About GamePeople

Lara Croft and the Guardian of Light 360 Review

25/09/2010 Thinking Soulful Gamer Review
Created by
Game Reviews
Home | Thinking | The Soulful Gamer Column

Subscribe to the Soulful Gamer column:
RSS or Newsletter.


Why not try our Blog, Radio or TV shows. Click for samples...


Lara Croft and the Guardian of Light 360

Lara Croft and the Guardian of Light

Format:
360

Genre:
Adventuring

Style:
Thirdperson
Singleplayer
Cooperative

Buy/Support:
Support Adam, click to buy via us...


Other GamePeople columnists have reviewed this from their perspective - huh?:
Scripted Gamer (360)
Mousey Gamer (360)
Multiplayer Gamer (360)
Novel Gamer (360)


Lara Croft and the Guardian of Light 360 is a new direction for the turbulent Tomb Raider franchise. With a reduced scope Guardian of Light focuses on providing an combat action experience interspersed with the traditional Tomb Raider-style puzzles.

With the fixed isometric perspective and still-frame cut-scenes I was initially dismayed at how different Guardian of Light was from the classic Tomb Raiders. The sense of exploration, of grand and ancient structures that crumbled under Lara's hands is gone, replaced by a combat-heavy approach that firmly accentuates the light nature of an arcade download experience. No epic vistas or jet-setting adventures across ancient and craggy history here.

My misgivings were soothed though, by Guardian of Light's excellent co-operative play and the simple challenge of online leader boards. It is, without a doubt, the most entertaining game to feature Lara Croft that I've played. The simple puzzles and repetitive combat evokes the same click to win formula that the Diablo series has traded on so well.

And to its credit the game carries this combat/puzzle approach through to the end. Each level has numerous skulls, relics and artifacts to collect along the way. Although none of these take you off the beaten path and the game replaces an expansive environment with optional puzzle rooms that contain power-ups or collectibles to test your powers of deduction. These challenges were never as complex as others I've struggled to solve with Lara in the past but when in co-op they become entertaining and great fun to work through.

It is, without a doubt, the most entertaining game to feature Lara Croft that I've played.

Co-op is the game's primary focus and playing with a friend gave me the complete experience. With Lara you can use modern weapons to dispatch enemies and scale the walls by means of the grapple hook. Totec meanwhile can throw spears that Lara can stand on to reach inaccessible areas and use his shield to protect himself and Lara from projectiles. These simple tools and the ability to use Totec's shield as an extra platform make progressing through the levels enjoyable and challenging.

Less taxing to the brain was the story and it feels unfair to criticise it too much. Guardian of Light trades exclusively on its combat and puzzle mechanics and the setting is left to be as generic as possible. But what the hell, I would have appreciated some effort in making the tale of Xolotl and the Mirror of Smoke a little more interesting. What passes for narrative or personality is perfunctory and offers nothing like the crazy stupidity of Tomb Raider's past or recent downloadable games like Deathspank.

To have such an impressive visual style with a fixed camera perspective in this fashion helps to build an atmosphere that the story doesn't allow.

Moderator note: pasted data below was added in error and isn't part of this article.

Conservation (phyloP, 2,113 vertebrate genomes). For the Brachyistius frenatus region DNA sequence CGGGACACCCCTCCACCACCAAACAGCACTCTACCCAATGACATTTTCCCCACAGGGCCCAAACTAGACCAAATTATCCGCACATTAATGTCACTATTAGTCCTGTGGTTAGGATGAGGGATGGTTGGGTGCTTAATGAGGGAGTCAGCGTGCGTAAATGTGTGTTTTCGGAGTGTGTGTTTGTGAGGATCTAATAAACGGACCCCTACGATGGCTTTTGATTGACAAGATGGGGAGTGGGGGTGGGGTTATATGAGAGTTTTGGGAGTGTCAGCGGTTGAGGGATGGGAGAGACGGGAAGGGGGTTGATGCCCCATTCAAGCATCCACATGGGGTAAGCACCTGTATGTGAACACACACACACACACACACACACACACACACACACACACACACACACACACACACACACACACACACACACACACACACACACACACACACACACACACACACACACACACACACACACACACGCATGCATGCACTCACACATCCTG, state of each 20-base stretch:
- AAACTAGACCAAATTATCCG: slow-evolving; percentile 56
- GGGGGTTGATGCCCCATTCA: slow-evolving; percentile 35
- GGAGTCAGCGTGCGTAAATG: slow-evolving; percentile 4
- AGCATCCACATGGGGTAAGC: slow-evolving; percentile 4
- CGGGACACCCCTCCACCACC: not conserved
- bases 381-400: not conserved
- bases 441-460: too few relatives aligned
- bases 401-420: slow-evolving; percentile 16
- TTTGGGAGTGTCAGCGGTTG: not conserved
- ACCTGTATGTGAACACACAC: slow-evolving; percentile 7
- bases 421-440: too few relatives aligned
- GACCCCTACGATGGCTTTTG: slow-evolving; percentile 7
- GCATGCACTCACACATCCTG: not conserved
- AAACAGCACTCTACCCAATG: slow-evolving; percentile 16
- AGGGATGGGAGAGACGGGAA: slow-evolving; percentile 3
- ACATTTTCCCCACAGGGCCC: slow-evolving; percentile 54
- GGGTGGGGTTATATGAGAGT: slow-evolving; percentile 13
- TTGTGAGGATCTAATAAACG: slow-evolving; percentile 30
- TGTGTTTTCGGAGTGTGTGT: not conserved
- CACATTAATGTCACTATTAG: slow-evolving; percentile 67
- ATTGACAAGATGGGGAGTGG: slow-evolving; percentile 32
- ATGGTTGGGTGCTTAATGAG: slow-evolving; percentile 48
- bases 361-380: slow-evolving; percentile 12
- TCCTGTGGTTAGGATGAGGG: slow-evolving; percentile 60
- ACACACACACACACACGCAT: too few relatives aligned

These are minor points that I bring up because I enjoy the sense of atmosphere the previous Tomb Raider - Underworld - brought to the High-Def screen. In a visual sense however, Lara Croft and the Guardian of Light is effective with the portrayal of an underground complex. The impressive stone staircases and lava rivers with bristling heat signatures reminded me instantly of Dragon Age's Deep Roads and the Mines of Moria from the Lord of the Rings films. To have such an impressive visual style with a fixed camera perspective in this fashion helps to build an atmosphere that the story doesn't allow.

It doesn't help that the game is so short in that regard. At only five hours there's not enough time to really tell a convincing tale but it's short enough that the combat mechanics don't overstay their welcome.

At its heart I feel this is a throwaway adventure, a slight diversion that Lara will take every few years outside of her more epic tales in the future. The disposable nature of the title doesn't lessen its quality but Guardian of Light is an Arcade experience first and foremost - living briefly in the memory before thoughts turn to anticipate the next Tomb Raider release. It's a perfect bite-sized adventure, but nothing more.

Written by Adam Standing

You can support Adam by buying Lara Croft and the Guardian of Light



Subscribe to this column:
RSS | Newsletter

Share this review:

Adam Standing writes the Soulful Gamer column.

"Soulful gaming is found in a myriad of places. Games that tell a meaningful story with believable characters. Games that tackle issues larger than the latest run and gun technology. And for me in particular, games that connect me to an inspiring story often quietly overlooked by other players."


© GamePeople 2006-13 | Contact | Huh?

Grown up gaming?

Home | About | Radio shows | Columnists | Competitions | Contact

RSS | Email | Twitter | Facebook

With so many different perspectives it can be hard to know where to start - a little like walking into a crowded pub. Sorry about that.

But so far we've not found a way to streamline our review output - there's basically too much of it. So, rather than dilute things for newcomers we have decided to live with the hubbub while helping new readers find the columnists they will enjoy.

What sort of gamer are you?

Our columnists each focus on a particular perspective and fall into one of the following types of gamers: